More philosophy: The Universal Right to Life

So, having been drawn into the topic of abortion lately by the comments, I want to wax philosophical1 about the antecedents to2 my beliefs about abortion.

One of the reasons I turned away from believing that abortion was largely wrong to seeing it as very difficult to understand (and eventually from there to believing that women are the best judges of whether they should have one or not) is the issue of the universal right to life. This may seem rather backwards to some people, as the right to life is a supporting argument to a pro-life position- but the reason it eventually led me to a pro-choice position was the problems with the universal right to life3 that make it a very extreme belief.

Firstly, the universal right to life is the most consistent justification for a pro-life point of view. It says simply that life itself grants the right to further life, and you only need DNA, enough size to have some sort of brain, and a pulse to have a right to life. As I said in the comments earlier, this has a number of implications: The first is, you better be one hell of an animal rights activist. Not only can someone who believes in a universal right to life that makes abortion immoral not eat meat, they have to be exactly as evangelical about vegetarianism as they do about their pro-life views. Also, you should probably move to somewhere they believe in reincarnation and sweep the street clear of insects if the right to life is to you, so sacred and universal, that you would never kill an animal.

Secondly, life implies violence4, and violence implies killing. Even if we don’t directly kill, business advantage takes food out of someone else’s mouth, we ignore poverty that leads to harm both here and overseas, we enable or directly wage wars, we stand back with our non-interventionist policies while other people oppress and murder each other, and that’s even ignoring all the times animals kill each other that we stand back and allow. If you believe in a universal right to life, you already have a lot of fires to put out.

So, many pro-life supporters don’t. There are two common restrictions on the right to life. The first is the personal restriction to killing: I believe in a right to life, so I will not kill. This is a functional position, but it prevents you from arguing for this standard for everyone else and thus imposing it by law, especially if you rely on others to kill for you- if you support war or soldiers, or lethal force in police action, or torture, or political assassination, or anything similar, even discounting the killing of animals involved in human life5. This really falls down when taken in context of other beliefs of the people who use it as an argument, because it’s so inconsistent with many pro-life values, it’s likely just a stand-in for the second idea.

The other idea sometimes comes bundled together with a personal restriction, a form that’s probably more viable than a personal restriction alone. In its most extreme form, it goes like this: Something about the human species makes us special, and anything concieved with our DNA has a right to life from conception. This is not usually an argument to the right to life from sentience or personhood, as these concepts are both very debatable in how early they apply to infants, fetuses, zygotes, etc… Neither is it an argument from human potential- this has its own problems. This restriction is usually about any human life being sacred, and it seems to have roots in an anthropocentric6 thought- it seems to be used as a justification that not only can humans not be killed, but that anything that prevents the proliferation of the human species is morally wrong. This sort of thought has always been problematic to me, and my opposition to it led to a lot of my current thoughts and beliefs- my criticism of “strong” catholicism, my Green beliefs about sustainable population, the view that the human race is just a particularly smart type of animal, and so on. This type of thought is fundamentally incompatible with modern life: it incites wistful denial of global warming7, it opposes birth control and sexual liberation, and it’s highly vulnerable to tribalism in its extreme form: “only people like me are really people!”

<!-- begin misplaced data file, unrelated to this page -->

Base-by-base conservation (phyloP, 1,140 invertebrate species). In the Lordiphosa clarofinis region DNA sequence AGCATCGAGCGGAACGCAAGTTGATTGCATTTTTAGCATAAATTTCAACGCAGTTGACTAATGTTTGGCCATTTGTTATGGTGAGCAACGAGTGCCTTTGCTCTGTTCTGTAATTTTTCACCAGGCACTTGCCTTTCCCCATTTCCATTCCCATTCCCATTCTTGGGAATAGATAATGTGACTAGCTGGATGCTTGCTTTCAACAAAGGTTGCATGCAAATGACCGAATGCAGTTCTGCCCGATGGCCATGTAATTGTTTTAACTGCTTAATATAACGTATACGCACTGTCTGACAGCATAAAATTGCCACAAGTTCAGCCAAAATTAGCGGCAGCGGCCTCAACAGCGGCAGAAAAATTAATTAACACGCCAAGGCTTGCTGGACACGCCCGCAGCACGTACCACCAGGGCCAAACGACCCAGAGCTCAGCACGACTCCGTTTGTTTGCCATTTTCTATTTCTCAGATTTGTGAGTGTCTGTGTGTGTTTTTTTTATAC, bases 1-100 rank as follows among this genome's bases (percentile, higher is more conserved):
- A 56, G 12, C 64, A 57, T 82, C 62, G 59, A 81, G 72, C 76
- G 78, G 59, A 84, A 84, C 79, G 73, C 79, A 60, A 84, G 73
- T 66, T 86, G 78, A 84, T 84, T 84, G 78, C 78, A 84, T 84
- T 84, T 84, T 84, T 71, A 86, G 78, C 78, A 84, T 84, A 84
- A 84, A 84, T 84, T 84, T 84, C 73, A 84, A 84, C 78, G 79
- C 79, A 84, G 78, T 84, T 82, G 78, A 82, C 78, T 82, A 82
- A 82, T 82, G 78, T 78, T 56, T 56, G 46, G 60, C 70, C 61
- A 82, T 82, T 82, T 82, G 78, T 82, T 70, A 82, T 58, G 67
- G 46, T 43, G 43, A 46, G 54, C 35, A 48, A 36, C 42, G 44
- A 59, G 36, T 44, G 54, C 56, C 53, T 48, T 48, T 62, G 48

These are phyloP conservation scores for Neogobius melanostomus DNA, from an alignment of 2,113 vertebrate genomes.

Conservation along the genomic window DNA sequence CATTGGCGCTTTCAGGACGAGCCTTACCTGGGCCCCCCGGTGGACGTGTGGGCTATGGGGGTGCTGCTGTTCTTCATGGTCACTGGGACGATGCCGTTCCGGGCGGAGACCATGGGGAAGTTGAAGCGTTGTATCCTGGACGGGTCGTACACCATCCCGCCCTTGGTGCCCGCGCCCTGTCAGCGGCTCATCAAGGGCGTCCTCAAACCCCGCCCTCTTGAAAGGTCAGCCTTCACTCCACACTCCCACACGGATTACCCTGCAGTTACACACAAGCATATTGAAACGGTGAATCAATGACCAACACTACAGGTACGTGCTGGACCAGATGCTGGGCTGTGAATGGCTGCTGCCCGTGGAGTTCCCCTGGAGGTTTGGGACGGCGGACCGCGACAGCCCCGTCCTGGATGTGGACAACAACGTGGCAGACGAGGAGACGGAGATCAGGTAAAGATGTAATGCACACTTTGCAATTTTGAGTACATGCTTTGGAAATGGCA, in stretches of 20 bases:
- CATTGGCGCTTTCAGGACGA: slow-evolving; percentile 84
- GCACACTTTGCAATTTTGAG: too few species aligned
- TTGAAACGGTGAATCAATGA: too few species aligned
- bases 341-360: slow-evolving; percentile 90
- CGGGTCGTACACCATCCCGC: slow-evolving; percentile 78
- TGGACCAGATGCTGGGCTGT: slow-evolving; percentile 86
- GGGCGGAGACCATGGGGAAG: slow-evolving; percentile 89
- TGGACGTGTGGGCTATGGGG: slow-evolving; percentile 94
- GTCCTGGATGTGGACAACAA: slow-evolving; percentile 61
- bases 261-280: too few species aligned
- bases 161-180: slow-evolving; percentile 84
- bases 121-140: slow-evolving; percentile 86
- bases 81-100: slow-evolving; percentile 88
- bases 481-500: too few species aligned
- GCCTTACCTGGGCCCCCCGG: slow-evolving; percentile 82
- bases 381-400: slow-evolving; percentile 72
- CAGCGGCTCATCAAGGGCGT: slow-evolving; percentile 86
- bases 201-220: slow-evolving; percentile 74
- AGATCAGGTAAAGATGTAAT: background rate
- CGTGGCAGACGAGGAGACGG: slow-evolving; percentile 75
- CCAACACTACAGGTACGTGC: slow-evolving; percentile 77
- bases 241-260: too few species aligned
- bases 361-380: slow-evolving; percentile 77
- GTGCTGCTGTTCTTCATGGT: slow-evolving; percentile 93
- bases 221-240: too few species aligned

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Hey, at least we didn’t fuck things up last time

While I think they’re making things go disastrously wrong in terms of pay equity, I have a small amount of sympathy for National on Women’s Affairs. Not because they’re any good on women’s rights, (oh, they realise that they’re important, hence the $2 million funding increase for the Ministry of Women’s Affairs) but because Pansy Wong is at least correct when she says that National presided over a large catchup in the pay gap for women when they were last in Government.

But I don’t thing they can claim all the credit for that- their women’s policy at the time was essentially: “Okay, let’s outlaw blatant discrimination, then hope it gets better without looking at any of the tricky stuff.” And it did, because women were still moving towards becoming more professional, more educated, and businesses were moving towards taking advantage of that fact, and to their credit, the Equal Pay Act facilitated this process. But the transition towards a dual-gendered workface is now largely over; there is still improvement to be made stamping out pockets of gormless misogyny in say, the I.T. sector. But that doesn’t mean National can expect to cancel everything that’s going on in the MoW’sA, start doing things their way, and expect that to save them money and get better outcomes for women. Sometimes it’s actually more productive to maintain operational continuity.

Especially seeing the biggest thing on the horizon was that the government was going to try and lead the way by doing better about its own pay problems. Pansy Wong is going to look very embarrassed if one of the opposition MPs works out that they can just attack her on why the government doesn’t just pay women an equal amount itself if it’s so committed to pay equity.